Name: Kobe Bryant
Season: 19th season (all with Lakers)
Role: Leading scorer, playmaker, scowl-connoisseur.
The Good: Bryant is one of the most fundamentally sound players in NBA history. What he’ll inevitably lack in athleticism, he’ll make up for in anchoring the Lakers’ offense, whether shooting or passing. Besides Lin, Bryant is the team’s only viable playmaker, and his low-post repertoire will be an added dimension. He’ll certainly need time to adjust to new legs, teammates, and structure, but once he does, Bryant will inevitably be an upgrade for a Lakers team that relied on Jodie Meeks last season.
Lakers season preview
Kobe returns one last time
Kobe Bryant is back, and that's what matters. Forget about the future and enjoy what one of the greats has left to offer.
Lakers season preview
The Bad: 36-year-old shooting guards coming off a ruptured Achilles and broken kneecap don’t make many comebacks, so there is no precedent for Bryant’s return. But there is reason for concern, even if he’s an improved version of his 2013-14 self. Before his Achilles rupture, Bryan’s defense had already experienced noticeable decline. He often roamed around off the ball, and it’s fair to expect of the same as he ages. Given his $23.5 million salary, Bryant will enter his comeback season with skeptics poised to dissect his every blown assignment, missed shot, and lost game, ultimately crediting him with another lost Lakers season.
The Could-Be: It’s highly unlikely Bryant returns to averaging 30 points per game a night, but that’s not all he needs to enjoy a return reminiscent of Dominique Wilkins’ 1993-94 campaign. Returning from an Achilles injury is no joke, and Bryant has rehabbed vigorously to leave the game on his own terms. Should everything go as hoped, the Mamba will develop acute chemistry with capable floor-spacers (Nick Young, Ryan Kelly), athletic slashers (Jeremy Lin, Wesley Johnson), and athletic, low-maintenance big men (Julius Randle, Jordan Hill). Assuming the injury bug has been left in yesteryear, the Lakers could make good on Bryant’s threat to "shock a lot of people." Fingers crossed.
The Hope Not: The team’s middling stature could (and likely will) bring out the do-it-all Bryant, who, despite working himself back to reasonable form, isn’t his 2006 self anymore. If last season illustrated anything, it further demonstrated the inevitable fall of even the greatest giants. The Lakers, their reasonable collection of athleticism aside, don’t have the talent to compensate for Bryant missing extended time, or even a surplus of shots – which he’ll inevitably take. That being said, the Lakers don’t have much room for error if Bryant doesn’t at least partially validate his massive extension.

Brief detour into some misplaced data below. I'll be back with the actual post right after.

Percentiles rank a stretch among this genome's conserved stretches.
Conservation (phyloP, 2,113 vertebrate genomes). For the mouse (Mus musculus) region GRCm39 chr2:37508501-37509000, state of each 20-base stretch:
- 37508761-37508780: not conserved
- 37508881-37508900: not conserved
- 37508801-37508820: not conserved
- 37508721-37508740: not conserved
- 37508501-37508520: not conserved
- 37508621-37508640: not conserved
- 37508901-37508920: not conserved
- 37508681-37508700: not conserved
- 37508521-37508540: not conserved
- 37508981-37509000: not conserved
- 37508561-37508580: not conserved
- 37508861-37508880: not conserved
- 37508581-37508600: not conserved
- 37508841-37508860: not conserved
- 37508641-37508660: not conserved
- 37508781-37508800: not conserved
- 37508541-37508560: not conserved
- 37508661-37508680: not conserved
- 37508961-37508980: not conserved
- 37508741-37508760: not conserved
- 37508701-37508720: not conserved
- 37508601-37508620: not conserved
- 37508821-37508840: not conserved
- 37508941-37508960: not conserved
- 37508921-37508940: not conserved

The Likely: The only inevitability with Kobe Bryant is a top-notch effort, which is why the Lakers, albeit prematurely, trusted him with $48.5 million over his final two seasons. Last season’s abbreviated return was certainly awful in its brevity and content, but everyone trusts Bryant has made good on his extended layoff, eventually granting us a few peeks into years past. His patented (MJ-copied, whatever) fadeaway will be a welcome sight, as will his next thunderous dunk, 30-point game, and, on the whole, healthy campaign. Given our pseudo-business of predicting numbers, a stat line of 22-6-5 wouldn’t surprise me.
What It Means: Making the postseason is a collective challenge for the Lakers, but adding Bryant will be a massive upgrade on the court, especially given the team’s other additions and re-signings. They wriggled to 27 wins last season, but adding Bryant, Lin, Randle, and a dose of collective health should hopefully improve the team’s record by at least eight games. It will all ultimately fall on Bryant’s knees and shoulders, though. Given the team’s myriad of issues last season, there couldn’t be a better place. Welcome back, Kobe.